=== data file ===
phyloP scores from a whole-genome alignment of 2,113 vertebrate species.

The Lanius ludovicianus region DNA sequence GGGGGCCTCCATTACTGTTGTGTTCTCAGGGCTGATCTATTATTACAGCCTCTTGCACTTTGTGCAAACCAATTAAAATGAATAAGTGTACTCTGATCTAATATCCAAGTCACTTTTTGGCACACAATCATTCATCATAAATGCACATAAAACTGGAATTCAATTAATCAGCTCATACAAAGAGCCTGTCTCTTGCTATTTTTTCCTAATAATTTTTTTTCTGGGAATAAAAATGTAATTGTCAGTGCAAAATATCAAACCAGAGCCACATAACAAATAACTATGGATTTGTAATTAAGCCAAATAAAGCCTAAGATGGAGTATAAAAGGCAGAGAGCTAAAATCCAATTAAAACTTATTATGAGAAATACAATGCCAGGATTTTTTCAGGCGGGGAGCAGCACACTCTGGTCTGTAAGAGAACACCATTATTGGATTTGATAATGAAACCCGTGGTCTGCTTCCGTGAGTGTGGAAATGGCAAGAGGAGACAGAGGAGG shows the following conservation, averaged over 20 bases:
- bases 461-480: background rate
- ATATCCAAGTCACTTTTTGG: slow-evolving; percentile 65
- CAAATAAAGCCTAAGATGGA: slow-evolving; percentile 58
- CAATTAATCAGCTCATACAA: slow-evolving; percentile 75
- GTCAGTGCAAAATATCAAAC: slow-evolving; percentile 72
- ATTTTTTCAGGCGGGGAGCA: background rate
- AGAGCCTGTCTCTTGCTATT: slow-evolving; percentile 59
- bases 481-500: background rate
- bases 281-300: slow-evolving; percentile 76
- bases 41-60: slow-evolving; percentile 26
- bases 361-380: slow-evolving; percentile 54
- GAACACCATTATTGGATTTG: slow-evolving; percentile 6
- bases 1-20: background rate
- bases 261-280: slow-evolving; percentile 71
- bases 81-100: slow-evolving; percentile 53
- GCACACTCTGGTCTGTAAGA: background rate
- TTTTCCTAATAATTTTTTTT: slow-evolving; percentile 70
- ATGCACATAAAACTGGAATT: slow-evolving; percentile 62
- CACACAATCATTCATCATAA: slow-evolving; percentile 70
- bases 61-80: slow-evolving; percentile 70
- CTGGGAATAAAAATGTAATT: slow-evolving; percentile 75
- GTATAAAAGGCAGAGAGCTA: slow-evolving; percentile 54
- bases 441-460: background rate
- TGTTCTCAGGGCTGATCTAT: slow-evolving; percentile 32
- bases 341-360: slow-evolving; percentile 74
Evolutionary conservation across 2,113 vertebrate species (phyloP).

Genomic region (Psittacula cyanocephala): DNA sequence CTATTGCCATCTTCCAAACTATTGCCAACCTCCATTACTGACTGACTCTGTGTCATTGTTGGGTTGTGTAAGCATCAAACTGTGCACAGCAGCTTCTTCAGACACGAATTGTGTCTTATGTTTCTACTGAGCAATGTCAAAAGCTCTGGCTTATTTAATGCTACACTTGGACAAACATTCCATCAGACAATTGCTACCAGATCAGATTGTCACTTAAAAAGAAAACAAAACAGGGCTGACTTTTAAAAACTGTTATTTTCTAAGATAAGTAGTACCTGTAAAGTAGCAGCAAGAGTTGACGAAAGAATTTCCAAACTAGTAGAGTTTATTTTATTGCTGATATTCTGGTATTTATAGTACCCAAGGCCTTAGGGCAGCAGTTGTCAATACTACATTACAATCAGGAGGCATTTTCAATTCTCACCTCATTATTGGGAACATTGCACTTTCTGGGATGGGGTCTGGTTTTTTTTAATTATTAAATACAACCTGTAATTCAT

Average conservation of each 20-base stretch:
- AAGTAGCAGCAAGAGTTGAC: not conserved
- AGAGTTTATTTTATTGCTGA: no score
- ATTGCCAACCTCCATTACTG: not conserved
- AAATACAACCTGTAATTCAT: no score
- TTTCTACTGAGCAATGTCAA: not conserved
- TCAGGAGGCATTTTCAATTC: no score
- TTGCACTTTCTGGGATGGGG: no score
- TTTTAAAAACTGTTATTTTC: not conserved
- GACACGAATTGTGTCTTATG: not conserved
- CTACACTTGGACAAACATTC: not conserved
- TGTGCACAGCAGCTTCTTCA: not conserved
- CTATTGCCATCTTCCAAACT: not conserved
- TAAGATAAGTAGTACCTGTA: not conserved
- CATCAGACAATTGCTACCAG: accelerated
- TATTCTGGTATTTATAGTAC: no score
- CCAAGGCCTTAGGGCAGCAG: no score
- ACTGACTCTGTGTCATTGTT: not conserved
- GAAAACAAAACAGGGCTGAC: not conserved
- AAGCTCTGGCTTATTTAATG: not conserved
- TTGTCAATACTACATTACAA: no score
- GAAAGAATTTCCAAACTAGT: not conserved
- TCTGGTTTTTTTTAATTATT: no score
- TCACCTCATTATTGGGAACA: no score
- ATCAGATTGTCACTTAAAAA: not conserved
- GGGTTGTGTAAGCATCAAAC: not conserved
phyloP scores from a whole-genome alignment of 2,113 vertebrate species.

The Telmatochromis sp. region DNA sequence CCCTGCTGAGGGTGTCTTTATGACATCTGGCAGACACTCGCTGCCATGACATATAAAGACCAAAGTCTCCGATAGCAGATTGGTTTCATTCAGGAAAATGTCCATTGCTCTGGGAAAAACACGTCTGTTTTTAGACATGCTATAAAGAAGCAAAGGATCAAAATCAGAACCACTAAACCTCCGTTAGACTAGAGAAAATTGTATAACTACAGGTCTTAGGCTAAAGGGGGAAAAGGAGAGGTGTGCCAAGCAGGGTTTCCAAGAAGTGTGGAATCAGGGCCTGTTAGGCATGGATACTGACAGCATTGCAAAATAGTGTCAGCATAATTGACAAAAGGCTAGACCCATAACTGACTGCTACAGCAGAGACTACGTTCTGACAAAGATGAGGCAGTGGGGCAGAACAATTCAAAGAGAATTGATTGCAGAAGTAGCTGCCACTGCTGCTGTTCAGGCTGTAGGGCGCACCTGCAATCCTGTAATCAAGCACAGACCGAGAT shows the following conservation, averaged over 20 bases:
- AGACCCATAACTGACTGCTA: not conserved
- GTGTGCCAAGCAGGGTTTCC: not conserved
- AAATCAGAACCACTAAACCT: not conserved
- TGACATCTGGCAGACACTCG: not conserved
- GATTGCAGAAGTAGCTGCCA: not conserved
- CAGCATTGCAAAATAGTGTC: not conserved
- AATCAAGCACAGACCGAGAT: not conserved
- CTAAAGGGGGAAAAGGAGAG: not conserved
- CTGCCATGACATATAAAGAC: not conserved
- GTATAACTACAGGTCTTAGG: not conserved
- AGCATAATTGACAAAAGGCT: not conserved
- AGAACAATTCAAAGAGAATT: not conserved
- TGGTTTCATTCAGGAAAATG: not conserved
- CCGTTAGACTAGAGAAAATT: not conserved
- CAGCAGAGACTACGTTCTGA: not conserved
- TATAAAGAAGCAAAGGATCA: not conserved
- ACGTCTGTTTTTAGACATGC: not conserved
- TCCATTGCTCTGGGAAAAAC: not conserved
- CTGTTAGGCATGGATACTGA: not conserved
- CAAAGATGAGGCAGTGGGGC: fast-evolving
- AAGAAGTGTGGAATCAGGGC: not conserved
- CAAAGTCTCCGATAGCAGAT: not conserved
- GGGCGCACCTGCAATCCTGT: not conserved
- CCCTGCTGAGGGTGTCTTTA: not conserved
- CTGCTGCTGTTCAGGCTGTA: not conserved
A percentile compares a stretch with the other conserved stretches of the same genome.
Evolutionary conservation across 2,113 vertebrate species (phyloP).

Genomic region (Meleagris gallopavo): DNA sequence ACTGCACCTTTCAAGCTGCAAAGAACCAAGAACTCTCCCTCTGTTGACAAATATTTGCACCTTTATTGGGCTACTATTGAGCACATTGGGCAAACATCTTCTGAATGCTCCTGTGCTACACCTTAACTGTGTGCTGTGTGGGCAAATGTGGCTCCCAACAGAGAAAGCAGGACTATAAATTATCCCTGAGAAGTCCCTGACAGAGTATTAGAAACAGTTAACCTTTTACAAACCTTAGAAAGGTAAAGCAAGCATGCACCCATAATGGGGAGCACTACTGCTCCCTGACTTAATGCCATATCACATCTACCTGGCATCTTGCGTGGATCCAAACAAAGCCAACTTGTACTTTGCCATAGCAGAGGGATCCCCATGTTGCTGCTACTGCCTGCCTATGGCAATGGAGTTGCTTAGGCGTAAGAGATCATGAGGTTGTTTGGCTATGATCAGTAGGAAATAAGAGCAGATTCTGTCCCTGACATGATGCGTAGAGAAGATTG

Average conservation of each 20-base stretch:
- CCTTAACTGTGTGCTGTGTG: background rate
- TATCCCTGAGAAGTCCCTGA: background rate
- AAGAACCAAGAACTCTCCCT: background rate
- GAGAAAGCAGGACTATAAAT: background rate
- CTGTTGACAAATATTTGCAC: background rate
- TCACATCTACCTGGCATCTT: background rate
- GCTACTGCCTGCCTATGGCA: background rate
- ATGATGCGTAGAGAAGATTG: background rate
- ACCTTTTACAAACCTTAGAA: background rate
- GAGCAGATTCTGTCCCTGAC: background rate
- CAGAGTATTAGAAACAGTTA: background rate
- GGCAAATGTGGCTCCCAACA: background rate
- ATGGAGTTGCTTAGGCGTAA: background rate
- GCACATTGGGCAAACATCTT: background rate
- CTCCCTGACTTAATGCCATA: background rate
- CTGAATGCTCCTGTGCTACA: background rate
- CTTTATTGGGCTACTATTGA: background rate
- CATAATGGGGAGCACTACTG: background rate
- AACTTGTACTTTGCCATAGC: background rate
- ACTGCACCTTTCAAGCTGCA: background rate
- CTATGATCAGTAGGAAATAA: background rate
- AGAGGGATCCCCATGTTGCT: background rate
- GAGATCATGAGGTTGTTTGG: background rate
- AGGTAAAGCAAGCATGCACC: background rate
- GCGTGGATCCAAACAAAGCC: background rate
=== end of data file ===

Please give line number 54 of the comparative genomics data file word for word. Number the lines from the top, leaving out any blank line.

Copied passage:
- ATCAGATTGTCACTTAAAAA: not conserved